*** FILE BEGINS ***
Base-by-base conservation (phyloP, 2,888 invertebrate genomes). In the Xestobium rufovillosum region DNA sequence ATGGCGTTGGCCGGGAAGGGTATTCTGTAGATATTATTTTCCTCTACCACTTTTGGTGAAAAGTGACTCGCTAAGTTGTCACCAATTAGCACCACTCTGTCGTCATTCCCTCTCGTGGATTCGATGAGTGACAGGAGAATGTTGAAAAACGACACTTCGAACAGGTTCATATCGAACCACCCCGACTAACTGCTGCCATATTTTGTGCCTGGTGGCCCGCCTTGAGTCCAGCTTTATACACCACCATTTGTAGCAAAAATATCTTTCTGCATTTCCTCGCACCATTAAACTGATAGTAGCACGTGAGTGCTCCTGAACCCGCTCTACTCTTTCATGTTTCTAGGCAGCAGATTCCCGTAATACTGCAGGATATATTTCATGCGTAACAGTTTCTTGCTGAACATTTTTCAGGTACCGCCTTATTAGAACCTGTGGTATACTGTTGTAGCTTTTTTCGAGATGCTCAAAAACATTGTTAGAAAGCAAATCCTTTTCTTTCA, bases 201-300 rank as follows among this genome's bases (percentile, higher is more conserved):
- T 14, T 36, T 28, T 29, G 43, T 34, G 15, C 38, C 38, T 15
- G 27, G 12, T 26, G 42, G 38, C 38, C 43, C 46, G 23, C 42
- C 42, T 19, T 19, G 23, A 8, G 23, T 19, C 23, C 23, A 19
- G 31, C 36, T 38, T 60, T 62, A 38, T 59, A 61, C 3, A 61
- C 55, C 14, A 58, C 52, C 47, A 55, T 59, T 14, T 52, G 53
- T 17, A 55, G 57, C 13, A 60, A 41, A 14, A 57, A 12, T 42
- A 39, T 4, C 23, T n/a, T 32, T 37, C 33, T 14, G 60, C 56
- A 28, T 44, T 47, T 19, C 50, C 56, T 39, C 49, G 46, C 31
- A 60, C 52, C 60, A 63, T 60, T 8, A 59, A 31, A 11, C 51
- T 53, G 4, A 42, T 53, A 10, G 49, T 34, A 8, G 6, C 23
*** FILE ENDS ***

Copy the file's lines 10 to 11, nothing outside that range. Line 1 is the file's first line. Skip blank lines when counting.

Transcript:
- A 60, C 52, C 60, A 63, T 60, T 8, A 59, A 31, A 11, C 51
- T 53, G 4, A 42, T 53, A 10, G 49, T 34, A 8, G 6, C 23